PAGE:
STATE v. MAURICE M., SC 18454
Judicial District of Tolland at G.A. 19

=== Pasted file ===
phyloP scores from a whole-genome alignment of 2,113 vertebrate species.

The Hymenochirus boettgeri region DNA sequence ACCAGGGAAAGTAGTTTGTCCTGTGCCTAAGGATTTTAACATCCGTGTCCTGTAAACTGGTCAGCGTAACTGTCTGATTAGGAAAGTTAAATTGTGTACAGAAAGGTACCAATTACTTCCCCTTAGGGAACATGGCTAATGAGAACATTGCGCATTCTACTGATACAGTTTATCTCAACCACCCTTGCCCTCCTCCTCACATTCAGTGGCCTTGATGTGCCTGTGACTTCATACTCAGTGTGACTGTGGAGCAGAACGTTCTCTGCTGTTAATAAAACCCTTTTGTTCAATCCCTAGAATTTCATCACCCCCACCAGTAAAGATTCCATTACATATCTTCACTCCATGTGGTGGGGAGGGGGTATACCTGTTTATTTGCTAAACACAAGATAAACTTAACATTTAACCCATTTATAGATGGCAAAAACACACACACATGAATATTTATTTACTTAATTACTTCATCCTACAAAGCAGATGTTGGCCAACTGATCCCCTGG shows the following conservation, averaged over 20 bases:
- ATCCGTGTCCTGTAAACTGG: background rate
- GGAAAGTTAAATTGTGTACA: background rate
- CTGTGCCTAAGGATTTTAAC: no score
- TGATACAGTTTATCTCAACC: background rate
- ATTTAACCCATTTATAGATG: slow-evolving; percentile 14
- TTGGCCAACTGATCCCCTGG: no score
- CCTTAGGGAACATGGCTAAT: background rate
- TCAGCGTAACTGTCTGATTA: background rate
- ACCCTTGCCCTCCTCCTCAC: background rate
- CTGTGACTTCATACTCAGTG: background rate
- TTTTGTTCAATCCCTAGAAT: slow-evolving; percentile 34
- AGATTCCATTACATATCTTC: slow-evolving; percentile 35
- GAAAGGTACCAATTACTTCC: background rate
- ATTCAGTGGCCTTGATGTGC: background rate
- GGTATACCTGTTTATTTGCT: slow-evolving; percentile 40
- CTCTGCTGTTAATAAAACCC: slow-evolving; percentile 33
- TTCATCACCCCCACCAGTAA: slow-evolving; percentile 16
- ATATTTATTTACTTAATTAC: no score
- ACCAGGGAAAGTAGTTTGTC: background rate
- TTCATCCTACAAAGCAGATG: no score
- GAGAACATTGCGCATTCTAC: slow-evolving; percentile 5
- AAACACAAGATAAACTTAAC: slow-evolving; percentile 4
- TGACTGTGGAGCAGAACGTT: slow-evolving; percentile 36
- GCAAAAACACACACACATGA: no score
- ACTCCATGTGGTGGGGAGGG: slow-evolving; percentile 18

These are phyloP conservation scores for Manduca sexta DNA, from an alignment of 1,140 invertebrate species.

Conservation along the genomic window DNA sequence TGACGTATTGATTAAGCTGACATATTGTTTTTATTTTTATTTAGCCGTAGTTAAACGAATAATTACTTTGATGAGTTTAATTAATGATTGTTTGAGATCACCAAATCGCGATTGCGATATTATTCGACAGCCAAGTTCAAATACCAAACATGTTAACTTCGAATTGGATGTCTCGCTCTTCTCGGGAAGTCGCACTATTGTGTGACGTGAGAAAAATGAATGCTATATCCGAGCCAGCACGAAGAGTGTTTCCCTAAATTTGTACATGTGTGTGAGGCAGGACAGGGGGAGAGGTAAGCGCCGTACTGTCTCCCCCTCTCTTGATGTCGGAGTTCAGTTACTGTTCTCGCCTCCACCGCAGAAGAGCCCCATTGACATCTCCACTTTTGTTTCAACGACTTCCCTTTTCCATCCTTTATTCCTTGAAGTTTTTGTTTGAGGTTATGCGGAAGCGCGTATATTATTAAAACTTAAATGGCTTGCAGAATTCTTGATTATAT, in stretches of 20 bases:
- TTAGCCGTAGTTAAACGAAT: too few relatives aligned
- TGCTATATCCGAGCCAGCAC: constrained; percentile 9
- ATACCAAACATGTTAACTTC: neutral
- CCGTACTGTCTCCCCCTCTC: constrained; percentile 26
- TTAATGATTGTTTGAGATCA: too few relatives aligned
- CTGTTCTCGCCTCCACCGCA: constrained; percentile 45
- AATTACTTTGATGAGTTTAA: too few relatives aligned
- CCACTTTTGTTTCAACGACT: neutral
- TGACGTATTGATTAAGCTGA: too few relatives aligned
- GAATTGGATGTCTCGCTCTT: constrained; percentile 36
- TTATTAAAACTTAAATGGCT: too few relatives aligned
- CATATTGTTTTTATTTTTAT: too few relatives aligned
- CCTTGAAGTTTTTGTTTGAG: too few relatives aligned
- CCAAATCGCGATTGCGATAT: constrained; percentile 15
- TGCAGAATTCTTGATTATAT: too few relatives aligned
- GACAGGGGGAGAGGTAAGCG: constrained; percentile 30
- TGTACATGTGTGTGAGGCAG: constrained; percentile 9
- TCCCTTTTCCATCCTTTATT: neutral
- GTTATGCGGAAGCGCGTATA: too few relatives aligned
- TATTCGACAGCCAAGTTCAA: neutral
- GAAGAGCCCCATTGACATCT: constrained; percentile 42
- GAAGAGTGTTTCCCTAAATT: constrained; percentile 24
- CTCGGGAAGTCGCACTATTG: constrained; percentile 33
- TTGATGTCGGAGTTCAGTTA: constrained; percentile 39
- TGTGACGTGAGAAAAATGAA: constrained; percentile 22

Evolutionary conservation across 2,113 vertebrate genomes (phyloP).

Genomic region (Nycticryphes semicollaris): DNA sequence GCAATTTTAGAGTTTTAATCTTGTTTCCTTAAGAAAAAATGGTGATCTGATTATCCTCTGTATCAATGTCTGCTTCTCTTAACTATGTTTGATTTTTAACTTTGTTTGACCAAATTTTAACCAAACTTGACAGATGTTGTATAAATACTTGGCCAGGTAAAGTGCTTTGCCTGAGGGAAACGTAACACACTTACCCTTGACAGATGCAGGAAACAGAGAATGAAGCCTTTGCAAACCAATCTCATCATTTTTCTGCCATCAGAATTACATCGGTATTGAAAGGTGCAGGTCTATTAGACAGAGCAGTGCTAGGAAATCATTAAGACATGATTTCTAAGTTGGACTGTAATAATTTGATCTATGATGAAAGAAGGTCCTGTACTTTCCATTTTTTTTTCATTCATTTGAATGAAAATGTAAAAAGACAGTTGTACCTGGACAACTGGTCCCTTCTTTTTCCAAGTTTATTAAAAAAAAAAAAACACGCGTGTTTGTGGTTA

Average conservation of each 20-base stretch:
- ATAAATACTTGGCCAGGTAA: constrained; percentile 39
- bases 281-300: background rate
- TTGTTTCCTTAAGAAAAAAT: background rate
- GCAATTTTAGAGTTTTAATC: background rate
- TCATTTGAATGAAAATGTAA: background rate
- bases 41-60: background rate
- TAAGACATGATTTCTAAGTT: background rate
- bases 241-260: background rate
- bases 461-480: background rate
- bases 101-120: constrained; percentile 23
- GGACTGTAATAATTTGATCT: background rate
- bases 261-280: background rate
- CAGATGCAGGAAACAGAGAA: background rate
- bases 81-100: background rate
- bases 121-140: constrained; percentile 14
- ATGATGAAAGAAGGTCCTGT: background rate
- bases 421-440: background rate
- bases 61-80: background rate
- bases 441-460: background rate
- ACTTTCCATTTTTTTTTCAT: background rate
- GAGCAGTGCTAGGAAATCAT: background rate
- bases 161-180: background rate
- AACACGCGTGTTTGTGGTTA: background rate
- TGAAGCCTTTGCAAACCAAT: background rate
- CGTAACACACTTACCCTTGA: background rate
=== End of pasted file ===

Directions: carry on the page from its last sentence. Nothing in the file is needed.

Criminal; Probation Violation; Risk of Injury; Whether There was Sufficient Evidence that Defendant Violated his Probation by Committing Offense of Risk of Injury. On November 26, 2006, the defendant was at his home, taking care of his two children, ages two and eight. While he was in the living room watching television, the children were playing in another part of the house. Upon being informed by the older child that the two year old was missing, the defendant searched for the child. He found the child outside with several adults, including a police officer, who informed him that the child had been found in the street in front of his house. After the defendant reported to the officer that the child apparently had exited the house from the back door, the officer observed that there were no child safety devices on the doorknobs on that door. The defendant was arrested and charged with risk of injury to a child in violation of General Statutes § 53-32 (a) (1) and, on the basis of that arrest, was charged with violation of probation. Following a hearing on the violation of probation, the defendant's probation was revoked. On appeal to the Appellate Court (116 Conn. App. 1), the defendant claimed, among other things, that the trial court based its finding that he violated his probation on insufficient evidence to support the finding, by a preponderance of the evidence, that he committed the offense of risk of injury to a child, specifically, that his conduct amounted to a reckless disregard of the consequences. The court concluded that the trial court's determination that the defendant violated his probation by permitting a situation that posed a risk of injury to a child was not clearly erroneous. The court found that recklessness could be inferred from the defendant's conduct because he knew that his back door was not secured, yet he failed to attend to his young child adequately despite the likelihood that the child could exit the home and injure himself. The Supreme Court will now decide whether the Appellate Court properly held that there was sufficient evidence that the defendant violated his probation by committing the offense of risk of injury to a minor.